Wednesday, June 10, 2009

Beautiful Feet

The following is from my journal during a recent travel abroad. I'm going to build on these ideas in later entries when I write about functionalism, simplification, and getting back to the basics of life.

It’s a liberating experience not to shrink from mankind. I’m seeing poverty in a different way that I’ve seen it before. I’m seeing the humanity in it, which is easier in countries where gun violence is not a problem and the cities are centers of humanity rather than crime and pain. Clothing is worn for function, not fashion. Pants and shirts clash; they are dirty or small; they are sweaty or rolled up; they are mere afterthoughts for the body and soul inside. The same goes for shoes. Some people wear them, but many of the shoes are old and falling apart. The feet inside are calloused and tanned, the nails are rounded and thick; the feet have an animal quality to them, which cannot be civilized by a piece of protective skin. These feet are ugly, but that makes them more beautiful. They drive tuck tucks in Chennai and sink into wet mud in the village Erode. They grip weathered wood on boats in the Mekong Delta and chase tourist buses in South African townships. They are more natural than soft, pink feet with painted nails. The clothing and shoes here do not change the person, just as the people and their civilizations did not change the land in countries like Morocco and Namibia. I like when humans and nature can maintain their integrity in relation to superficial or invasive things (clothing and humans, respectively).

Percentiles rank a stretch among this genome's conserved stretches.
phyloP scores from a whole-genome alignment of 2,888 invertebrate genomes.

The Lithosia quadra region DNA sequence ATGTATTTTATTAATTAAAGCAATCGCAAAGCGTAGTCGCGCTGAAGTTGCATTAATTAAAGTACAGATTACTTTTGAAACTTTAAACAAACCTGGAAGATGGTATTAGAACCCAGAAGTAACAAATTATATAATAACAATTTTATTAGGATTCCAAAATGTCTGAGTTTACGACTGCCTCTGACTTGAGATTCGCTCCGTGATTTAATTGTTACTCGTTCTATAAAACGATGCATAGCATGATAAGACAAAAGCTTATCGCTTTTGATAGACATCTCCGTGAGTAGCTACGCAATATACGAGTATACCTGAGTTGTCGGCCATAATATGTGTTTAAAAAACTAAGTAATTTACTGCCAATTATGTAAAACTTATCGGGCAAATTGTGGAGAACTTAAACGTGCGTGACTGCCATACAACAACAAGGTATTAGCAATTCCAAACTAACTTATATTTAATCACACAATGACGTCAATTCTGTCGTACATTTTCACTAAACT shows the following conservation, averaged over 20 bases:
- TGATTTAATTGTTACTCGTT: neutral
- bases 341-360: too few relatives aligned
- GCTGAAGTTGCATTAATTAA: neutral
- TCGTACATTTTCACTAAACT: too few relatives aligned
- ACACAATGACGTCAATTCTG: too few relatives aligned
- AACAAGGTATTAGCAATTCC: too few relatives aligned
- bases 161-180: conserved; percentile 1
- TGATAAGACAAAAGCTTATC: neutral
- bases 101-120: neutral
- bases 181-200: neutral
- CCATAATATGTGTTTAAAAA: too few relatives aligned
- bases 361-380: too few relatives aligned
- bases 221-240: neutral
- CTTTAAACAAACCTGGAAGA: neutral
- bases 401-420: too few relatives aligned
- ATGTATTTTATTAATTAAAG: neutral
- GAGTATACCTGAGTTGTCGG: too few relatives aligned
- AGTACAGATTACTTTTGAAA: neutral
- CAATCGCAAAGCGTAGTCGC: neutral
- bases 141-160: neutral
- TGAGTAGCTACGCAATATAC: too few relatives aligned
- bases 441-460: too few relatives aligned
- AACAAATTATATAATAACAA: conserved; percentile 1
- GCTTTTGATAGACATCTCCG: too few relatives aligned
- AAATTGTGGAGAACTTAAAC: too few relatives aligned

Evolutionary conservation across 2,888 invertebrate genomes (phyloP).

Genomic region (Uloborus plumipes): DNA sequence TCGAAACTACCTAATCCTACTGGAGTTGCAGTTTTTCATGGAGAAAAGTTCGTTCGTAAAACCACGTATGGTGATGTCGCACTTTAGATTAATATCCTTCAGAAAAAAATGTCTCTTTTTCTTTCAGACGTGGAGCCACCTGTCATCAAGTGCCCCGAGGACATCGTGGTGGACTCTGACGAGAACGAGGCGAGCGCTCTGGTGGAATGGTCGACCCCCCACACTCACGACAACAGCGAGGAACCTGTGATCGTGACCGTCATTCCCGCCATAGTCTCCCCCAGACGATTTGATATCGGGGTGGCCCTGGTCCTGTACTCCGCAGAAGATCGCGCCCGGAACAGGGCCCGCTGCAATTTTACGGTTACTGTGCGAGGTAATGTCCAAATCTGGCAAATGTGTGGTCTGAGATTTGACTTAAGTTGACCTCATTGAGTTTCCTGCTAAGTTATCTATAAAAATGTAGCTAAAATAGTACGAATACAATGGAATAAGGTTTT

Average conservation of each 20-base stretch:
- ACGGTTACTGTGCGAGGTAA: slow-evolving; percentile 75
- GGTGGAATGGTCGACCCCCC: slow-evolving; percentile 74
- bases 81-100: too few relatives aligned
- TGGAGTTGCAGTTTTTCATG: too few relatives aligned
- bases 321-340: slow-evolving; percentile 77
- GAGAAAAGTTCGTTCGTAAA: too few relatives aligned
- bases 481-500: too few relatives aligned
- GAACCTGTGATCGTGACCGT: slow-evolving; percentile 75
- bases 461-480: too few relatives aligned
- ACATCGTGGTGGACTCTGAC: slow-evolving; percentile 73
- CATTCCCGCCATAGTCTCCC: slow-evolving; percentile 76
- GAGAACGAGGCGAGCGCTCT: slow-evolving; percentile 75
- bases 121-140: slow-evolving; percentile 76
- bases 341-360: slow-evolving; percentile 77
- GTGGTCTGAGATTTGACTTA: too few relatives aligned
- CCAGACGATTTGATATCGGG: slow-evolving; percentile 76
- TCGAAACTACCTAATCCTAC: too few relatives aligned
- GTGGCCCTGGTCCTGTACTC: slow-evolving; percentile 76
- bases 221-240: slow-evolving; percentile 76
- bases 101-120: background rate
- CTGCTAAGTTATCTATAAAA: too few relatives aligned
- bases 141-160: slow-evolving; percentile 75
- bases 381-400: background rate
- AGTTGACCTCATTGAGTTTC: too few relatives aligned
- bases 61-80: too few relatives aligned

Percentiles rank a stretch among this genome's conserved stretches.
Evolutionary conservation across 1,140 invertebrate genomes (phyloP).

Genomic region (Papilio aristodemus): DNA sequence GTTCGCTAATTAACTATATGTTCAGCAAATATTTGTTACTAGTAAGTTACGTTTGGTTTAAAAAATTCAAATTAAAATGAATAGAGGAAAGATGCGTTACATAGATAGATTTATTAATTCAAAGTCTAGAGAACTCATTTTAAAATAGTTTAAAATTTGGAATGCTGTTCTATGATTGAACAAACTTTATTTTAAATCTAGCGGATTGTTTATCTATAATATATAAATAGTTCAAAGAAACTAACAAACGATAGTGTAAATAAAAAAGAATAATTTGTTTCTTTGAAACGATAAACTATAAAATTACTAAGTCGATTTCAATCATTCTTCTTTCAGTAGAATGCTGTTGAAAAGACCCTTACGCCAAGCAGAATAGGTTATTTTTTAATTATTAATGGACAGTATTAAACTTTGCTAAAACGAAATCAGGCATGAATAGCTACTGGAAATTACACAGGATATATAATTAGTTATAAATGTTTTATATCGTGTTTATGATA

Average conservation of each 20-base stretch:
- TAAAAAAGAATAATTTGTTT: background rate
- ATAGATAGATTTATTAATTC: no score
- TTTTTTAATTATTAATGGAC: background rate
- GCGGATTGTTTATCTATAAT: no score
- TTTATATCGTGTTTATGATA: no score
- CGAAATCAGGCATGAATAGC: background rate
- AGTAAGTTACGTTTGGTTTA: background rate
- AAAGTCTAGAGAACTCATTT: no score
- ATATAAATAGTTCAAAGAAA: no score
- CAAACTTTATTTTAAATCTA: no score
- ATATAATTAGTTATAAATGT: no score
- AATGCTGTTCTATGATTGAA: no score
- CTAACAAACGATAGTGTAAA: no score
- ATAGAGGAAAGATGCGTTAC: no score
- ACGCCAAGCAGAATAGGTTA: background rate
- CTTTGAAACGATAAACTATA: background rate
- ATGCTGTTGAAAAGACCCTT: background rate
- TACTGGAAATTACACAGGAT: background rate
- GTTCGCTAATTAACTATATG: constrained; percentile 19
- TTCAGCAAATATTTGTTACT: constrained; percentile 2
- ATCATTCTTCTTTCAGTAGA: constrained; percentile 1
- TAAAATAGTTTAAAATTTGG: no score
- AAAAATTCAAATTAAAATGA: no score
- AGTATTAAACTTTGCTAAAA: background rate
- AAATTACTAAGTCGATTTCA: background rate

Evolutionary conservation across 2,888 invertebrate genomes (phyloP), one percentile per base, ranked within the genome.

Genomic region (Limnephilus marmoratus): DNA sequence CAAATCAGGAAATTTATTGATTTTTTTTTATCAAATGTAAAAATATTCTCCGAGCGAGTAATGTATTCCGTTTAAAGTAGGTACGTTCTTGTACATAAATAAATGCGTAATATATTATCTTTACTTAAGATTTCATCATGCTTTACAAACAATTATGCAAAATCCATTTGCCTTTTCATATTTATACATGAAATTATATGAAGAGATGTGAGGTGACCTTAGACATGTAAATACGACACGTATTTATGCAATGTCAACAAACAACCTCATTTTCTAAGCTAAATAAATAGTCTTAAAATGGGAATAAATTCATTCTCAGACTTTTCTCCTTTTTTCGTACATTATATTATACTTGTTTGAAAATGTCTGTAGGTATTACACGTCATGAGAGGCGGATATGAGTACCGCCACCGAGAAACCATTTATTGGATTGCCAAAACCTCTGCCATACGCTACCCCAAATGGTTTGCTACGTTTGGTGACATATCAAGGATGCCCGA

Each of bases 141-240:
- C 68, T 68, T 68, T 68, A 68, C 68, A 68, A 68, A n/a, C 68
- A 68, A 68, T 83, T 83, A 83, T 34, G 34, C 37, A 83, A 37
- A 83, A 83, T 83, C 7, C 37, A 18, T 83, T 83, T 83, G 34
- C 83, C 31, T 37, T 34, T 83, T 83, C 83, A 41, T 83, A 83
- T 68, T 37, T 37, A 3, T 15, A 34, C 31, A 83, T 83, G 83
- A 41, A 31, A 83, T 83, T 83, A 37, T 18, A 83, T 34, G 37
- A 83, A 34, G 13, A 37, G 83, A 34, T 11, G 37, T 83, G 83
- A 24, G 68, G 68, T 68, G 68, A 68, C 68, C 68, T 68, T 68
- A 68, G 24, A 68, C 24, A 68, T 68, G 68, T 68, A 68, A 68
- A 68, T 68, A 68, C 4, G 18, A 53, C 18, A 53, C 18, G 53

The houses we have seen are not bunkers like mine. They let the heat and humidity through the windows and the rain in through cracks in the roof. They are small and pieced together by colorful pieces of metal and wood. Some of them—in the South African townships, in poor areas of Chennai, and on the riverside in Vietnam—look as though they will collapse with one puff of wind. They do not cover or hide the people. The people are outside—tending the clothesline or cooking food, washing things in a bucket or holding a child. There is more transparency here—the same as with the clothes. The people seem stronger because they don’t hide behind thick walls. They seem happier because the community is closer knit and everyone raises every child. I don’t mean to romanticize poverty. These peoples’ lives are hard—filled with hunger, drugs, violence, and disease. I do not want to have their lives—or to live in their homes—but I respect them, and theirs is not an inherently doomed or sad way of life. I’ve seen their faces fill with joy, and I have seen human strength.

Woman pulling her boat through a traffic jam in Vietnam (click to enlarge)

Man in Vietnam

Child in a village outside of Chennai, India

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